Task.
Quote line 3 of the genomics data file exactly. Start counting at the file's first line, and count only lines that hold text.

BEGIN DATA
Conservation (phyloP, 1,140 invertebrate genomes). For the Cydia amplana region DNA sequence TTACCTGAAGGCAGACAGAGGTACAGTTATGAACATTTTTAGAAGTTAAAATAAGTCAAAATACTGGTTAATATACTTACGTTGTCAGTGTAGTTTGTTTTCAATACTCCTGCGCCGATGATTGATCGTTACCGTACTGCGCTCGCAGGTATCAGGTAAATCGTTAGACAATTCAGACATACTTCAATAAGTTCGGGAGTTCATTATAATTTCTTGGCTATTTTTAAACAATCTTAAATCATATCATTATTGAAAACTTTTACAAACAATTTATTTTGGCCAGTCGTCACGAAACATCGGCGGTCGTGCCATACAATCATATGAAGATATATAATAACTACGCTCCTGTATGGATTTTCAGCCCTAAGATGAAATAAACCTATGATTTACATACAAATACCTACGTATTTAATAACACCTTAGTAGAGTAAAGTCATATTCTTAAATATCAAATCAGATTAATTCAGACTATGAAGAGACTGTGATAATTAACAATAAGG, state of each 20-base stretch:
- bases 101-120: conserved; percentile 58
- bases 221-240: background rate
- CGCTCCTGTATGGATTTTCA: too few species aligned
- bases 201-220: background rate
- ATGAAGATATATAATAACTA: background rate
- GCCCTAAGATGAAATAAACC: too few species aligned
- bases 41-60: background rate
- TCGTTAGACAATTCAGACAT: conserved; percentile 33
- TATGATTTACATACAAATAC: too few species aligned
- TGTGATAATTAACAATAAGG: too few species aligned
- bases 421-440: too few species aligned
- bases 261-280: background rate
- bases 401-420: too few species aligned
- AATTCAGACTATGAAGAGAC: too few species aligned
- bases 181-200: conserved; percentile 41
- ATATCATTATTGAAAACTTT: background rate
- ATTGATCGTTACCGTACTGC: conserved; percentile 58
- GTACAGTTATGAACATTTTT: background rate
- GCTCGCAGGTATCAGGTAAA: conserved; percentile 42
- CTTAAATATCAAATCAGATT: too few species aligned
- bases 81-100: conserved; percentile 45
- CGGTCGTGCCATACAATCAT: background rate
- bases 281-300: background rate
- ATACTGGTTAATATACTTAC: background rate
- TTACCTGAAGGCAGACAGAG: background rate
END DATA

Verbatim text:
- bases 221-240: background rate